The payday loan market is alive and thriving in the UK. In fact, it is rapidly growing industry that continues to double each and every year, with nearly 2.1 million UK consumers taking out approximately £2 billion in payday loans in 2012 alone. Although payday lenders in the UK are required to visibly state the APR that they charge, the interest rates have yet to be capped like they are in many other countries around the world.
Currently, there are no restrictions on the amount of loan interest that UK payday loan companies can charge. With the average UK payday loan costing £25 to £30 for every £100 per month, it is not surprising that many UK residents often find it difficult escaping the payday loan debt cycle.
Payday loans made their way across the pond to the UK from the United States around five years ago, and they have since spread across the land as recent economic uncertainty only appears to worsen. They provide individuals who are down and out on their luck or in need of fast cash with short-term loans for small amounts of capital ranging from £100 to £500. Typically, the loans are directly debited from a person’s account in two weeks when they receive their next paycheck, which is how payday loans derived their name.
Similar to American payday loan lenders, most lenders in the UK take advantage of the lack of a payday interest rate cap to charge their customers up to £35 for every £100 that is borrowed. This means a typical £300 loan could end up costing someone £405 after only a two-week period.
Since the UK also has no legal limitations on rolling over payday loans, a £300 loan could cost £660 if it was rolled over for six months, which often occurs due to the low-income of most payday loan seekers. Thanks to a lack of interest rate restrictions, many payday loan companies charge an average APR of 1350 percent, which is a staggering figure to say the least. However, it is not unusual to see payday lenders charging upwards of 2,000 percent or more.
If a UK resident fails to pay off their payday loan, this huge APR can easily become a reality in only a matter of a few months. As the growing number of payday loan originations suggest, many individuals apparently do not understand the high cost of payday loans in the UK.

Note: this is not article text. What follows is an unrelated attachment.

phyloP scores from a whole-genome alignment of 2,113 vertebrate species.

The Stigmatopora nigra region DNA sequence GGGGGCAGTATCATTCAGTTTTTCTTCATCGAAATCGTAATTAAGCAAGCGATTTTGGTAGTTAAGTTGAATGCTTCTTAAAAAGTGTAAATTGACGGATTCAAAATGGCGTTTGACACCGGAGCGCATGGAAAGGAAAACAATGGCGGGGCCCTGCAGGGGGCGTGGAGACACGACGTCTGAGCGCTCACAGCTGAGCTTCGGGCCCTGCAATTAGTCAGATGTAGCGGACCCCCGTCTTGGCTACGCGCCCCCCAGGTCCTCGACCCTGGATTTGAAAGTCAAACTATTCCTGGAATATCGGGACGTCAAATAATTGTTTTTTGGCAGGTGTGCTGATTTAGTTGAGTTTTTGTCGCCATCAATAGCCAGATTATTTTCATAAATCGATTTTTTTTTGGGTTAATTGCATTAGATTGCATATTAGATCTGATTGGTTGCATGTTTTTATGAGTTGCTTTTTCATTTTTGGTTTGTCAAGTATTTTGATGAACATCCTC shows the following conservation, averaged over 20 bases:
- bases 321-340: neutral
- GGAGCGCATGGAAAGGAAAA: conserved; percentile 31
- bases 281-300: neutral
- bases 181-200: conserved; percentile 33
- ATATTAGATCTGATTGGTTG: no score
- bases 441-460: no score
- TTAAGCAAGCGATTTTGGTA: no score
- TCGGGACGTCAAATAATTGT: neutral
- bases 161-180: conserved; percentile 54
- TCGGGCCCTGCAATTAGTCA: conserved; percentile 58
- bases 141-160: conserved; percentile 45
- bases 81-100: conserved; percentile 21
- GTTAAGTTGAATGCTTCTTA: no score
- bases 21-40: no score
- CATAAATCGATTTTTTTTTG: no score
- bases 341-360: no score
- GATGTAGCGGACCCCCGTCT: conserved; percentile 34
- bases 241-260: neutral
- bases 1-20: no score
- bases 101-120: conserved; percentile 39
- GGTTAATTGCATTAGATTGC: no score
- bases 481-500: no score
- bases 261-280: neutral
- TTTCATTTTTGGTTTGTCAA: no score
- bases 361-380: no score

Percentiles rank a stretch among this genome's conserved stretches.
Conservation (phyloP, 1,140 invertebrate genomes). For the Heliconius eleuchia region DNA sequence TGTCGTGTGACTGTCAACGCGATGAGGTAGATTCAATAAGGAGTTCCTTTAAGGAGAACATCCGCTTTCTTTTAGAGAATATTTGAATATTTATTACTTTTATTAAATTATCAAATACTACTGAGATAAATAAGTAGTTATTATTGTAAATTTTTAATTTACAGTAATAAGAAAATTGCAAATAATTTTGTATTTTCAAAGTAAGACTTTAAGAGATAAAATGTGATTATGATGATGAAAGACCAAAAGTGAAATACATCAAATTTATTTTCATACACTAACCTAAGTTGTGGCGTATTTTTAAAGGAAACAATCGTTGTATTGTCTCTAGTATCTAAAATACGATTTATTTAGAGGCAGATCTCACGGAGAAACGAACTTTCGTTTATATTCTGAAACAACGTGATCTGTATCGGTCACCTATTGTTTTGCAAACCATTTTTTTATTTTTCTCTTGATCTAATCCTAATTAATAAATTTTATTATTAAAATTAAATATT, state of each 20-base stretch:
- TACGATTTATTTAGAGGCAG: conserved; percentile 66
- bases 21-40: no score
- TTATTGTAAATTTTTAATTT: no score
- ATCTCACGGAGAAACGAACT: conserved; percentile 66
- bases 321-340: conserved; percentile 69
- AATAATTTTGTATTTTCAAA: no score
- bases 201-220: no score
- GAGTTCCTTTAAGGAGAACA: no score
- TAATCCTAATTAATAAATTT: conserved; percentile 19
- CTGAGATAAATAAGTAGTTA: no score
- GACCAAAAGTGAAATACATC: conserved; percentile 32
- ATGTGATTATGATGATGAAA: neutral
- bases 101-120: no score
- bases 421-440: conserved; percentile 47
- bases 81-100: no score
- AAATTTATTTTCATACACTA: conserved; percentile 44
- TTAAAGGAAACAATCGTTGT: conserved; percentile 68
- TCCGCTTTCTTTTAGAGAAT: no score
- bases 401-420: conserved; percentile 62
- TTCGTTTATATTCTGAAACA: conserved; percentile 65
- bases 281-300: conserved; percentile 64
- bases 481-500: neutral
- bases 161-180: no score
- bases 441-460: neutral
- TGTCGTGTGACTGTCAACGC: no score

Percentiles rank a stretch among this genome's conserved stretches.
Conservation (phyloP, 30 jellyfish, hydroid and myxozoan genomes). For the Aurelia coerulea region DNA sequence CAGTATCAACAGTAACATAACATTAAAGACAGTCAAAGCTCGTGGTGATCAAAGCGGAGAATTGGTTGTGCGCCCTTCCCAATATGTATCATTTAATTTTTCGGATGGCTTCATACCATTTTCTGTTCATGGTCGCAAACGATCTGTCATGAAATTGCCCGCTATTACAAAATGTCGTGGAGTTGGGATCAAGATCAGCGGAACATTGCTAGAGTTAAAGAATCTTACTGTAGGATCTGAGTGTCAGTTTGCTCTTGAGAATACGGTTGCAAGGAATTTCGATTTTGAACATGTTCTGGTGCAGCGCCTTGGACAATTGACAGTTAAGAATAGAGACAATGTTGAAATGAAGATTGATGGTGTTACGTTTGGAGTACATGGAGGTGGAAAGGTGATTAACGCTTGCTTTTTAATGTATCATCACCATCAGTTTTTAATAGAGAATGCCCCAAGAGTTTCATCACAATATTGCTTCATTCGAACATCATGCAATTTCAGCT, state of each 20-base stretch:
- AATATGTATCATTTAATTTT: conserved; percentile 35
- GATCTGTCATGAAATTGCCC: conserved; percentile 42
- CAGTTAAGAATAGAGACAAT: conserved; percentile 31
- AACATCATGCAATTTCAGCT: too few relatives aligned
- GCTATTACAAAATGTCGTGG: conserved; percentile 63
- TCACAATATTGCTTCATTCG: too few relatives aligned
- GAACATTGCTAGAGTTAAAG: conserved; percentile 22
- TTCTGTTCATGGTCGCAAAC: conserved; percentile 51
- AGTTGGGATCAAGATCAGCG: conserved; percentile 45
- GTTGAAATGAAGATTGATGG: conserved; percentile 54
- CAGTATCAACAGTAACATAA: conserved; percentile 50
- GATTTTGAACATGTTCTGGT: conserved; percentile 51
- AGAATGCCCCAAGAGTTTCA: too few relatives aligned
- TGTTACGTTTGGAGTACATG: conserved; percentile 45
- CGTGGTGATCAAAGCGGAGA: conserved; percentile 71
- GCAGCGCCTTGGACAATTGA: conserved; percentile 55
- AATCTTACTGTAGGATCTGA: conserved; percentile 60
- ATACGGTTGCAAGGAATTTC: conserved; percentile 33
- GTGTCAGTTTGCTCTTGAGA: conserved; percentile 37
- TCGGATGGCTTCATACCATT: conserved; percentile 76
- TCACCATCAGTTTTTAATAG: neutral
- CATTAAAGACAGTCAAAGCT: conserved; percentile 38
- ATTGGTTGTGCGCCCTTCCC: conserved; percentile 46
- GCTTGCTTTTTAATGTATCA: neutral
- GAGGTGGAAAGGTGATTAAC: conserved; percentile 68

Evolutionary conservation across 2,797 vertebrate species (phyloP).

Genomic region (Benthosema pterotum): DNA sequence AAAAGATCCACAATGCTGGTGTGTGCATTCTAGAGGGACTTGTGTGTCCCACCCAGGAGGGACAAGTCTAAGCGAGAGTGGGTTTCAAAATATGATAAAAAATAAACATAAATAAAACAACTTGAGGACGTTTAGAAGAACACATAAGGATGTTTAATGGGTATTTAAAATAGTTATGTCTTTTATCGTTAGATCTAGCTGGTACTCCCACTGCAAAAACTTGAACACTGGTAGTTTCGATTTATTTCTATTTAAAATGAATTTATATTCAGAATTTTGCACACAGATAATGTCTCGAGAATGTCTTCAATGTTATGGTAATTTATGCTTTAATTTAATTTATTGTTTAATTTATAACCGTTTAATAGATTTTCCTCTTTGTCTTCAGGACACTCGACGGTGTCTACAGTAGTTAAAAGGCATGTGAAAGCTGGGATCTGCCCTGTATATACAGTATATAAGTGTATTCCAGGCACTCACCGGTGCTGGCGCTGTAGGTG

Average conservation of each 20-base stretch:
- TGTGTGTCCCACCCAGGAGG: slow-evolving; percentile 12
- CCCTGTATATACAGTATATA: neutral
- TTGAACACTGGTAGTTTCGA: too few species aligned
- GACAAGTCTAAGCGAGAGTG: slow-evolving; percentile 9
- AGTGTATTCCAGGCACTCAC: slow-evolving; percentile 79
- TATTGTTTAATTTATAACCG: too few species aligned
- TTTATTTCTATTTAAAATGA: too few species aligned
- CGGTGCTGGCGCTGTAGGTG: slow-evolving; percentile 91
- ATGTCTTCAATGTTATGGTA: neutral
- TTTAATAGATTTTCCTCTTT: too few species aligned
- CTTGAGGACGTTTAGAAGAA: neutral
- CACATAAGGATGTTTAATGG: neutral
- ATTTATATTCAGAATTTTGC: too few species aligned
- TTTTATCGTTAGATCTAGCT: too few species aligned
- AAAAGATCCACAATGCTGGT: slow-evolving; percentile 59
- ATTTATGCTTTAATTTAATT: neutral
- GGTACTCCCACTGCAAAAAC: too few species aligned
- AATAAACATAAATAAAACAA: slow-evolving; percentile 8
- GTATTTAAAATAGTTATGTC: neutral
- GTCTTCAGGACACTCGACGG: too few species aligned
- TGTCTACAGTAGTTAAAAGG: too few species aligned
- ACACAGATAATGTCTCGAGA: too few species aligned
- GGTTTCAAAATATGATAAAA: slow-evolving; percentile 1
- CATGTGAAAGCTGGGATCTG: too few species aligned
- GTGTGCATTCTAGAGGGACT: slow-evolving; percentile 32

While other Australian states, such as New South Wales, Victoria, and the ACT, have decided to place an interest rate cap of 48 percent on payday loans, Queenslanders continue being hit with payday loan interest rates from 200 to 1,300 percent. Lagging behind these other populous Australian states, the Queensland government has obviously fallen behind on implementing the same payday loan regulations that have proven successful in other parts of Australia.
According to the Queensland government, it needs more time to devise regulations that would prove beneficial to both lenders and consumers. Thus, it is not surprising that many consumer groups believe the state’s relaxed laws have drastically contributed to the spread of payday lending throughout the state. However, when compared to the UK’s frequent APRs of 2,000 percent or more, it seems the least regulated of all of the Australian states still has lower payday loan interest rates than similar short-term loans in the UK.
Similar to many Australian states, the Japanese government has had a cap on payday loan interest rates since the beginning of the 21st century. After experiencing a sharp rise in loansharking and related crime, Japan was able to control the spread of the growing payday loan industry by capping interest rates at 20 percent. This makes it an affordable short-term solution for nearly everyone and promotes better financial management.
The current UK payday loan system is nearly identical to how payday loans operate in the US. As a result of this lack of regulation, the popularity of payday loans is increasing in each country, while Australia, Japan, and other countries have utilised regulation and interest rate caps to successfully manage the growth of the payday loan industry and protect the financial well-being of their citizens.